We are working hard to make math more fun for your students in both big and small ways. Big ways include my son creating math centers and games ( that target specific standards and important skills. A small way is by posting pictures and videos of your students playing our math games right on our homepage. If you think your students will enjoy seeing themselves learning, practicing and enjoying my games, tweet a picture or video @gregtangmath. I will do my best to post it. I love seeing kids smiling and excited about MATH!

Published Greg Tang Math on 2016-01-25 00:53:23 GMT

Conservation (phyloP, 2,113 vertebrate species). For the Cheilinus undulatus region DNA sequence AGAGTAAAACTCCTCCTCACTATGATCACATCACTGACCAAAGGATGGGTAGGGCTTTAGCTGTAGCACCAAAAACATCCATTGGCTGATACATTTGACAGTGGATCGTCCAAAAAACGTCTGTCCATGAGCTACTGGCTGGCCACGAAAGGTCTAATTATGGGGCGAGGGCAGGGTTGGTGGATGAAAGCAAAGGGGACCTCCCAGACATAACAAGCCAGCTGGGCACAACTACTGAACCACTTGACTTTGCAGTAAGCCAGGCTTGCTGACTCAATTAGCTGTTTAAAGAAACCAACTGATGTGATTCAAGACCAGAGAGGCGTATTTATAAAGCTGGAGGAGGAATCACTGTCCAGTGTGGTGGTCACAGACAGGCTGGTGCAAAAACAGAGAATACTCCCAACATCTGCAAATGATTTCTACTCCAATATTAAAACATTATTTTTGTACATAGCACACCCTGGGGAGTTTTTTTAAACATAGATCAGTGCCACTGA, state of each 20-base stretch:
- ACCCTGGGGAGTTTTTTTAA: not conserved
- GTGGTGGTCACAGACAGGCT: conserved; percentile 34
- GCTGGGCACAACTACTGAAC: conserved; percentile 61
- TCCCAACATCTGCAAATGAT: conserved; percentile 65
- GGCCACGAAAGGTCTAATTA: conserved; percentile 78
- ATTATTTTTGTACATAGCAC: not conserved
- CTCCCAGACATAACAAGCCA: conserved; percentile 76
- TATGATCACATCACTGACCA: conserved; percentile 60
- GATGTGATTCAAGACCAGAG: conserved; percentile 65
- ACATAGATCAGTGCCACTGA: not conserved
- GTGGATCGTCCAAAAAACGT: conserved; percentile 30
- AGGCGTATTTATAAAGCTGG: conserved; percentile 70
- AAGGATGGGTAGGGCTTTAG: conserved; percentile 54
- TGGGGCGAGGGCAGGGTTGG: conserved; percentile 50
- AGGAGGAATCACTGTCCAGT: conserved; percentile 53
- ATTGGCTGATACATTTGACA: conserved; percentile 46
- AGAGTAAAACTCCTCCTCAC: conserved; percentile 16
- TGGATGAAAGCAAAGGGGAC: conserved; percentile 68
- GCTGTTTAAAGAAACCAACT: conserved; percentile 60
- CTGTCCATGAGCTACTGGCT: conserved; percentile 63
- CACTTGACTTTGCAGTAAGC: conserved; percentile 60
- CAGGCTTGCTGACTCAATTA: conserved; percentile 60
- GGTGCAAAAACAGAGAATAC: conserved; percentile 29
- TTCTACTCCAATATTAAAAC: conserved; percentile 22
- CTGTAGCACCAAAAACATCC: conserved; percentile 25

Do children understand how big 100 is? Typically, our concrete model for 100 is the Base 10 block called a "flat" and on paper we use a hundred chart. The problem with both of these representations is that they are 2-dimensional models and it is hard to understand size in 2 dimensions. A 1-dimensional model is much better for building number sense, which is why we use number lines with whole numbers and switch to defining the whole as the distance between 0 and 1 on the number line when comparing fractions in 3rd grade. What's the best way to show how big 100 really is? Use a linear model like Math Specialist Yvonne Pan from Beebe Elementary in Naperville, IL. Her kids lined up unifix cubes end to end in the photo below. Great! I originally thought they were Cuisenaire Rods – bad eyesight – and those would work too. I always suggest to teachers to have their kids put the Base 10 rods end to end to show 100, then compare what they have to the "one" or "tiny cube." That's a more effective visual model for seeing the difference between 1 and 100 then comparing the tiny cube to a 2-dimensional "flat." How big is 1,000? Comparing the large, Base 10 cube to the tiny cube doesn't convey how big 1,000 really is because now kids have to think in 3 dimensions. A better visual comparison would be to line up 100 rods end to end and compare that to a tiny cube! To connect this idea to measurement, it would be great to put a mark on a long wall in your room that represents zero. Then draw a mark or bar of length 1 based on the size of the tiny cube, a mark or bar for 10 based on the rod, a mark or bar for 100 based on ten rods, and finally a mark or bar for 1,000 based on 100 rods. If you use marks, it would be like a huge ruler. If you use bars, it would be a giant bar model or tape diagram! Seeing the 1 to 100 and 1 to 1,000 comparison just once isn't enough. I think seeing it many times is what kids need to truly understand the relative size of these numbers. Intermediate marks of 5, 50, 500 and others might also be helpful. Kids would literally see that 5 is half of 10, 50 is half of 100, 500 is half of 1,000 and so on. Tip of the week: use linear models to develop number sense. Thinking in 1 dimension is easier than thinking in 2. Hope everyone has a great weekend! Greg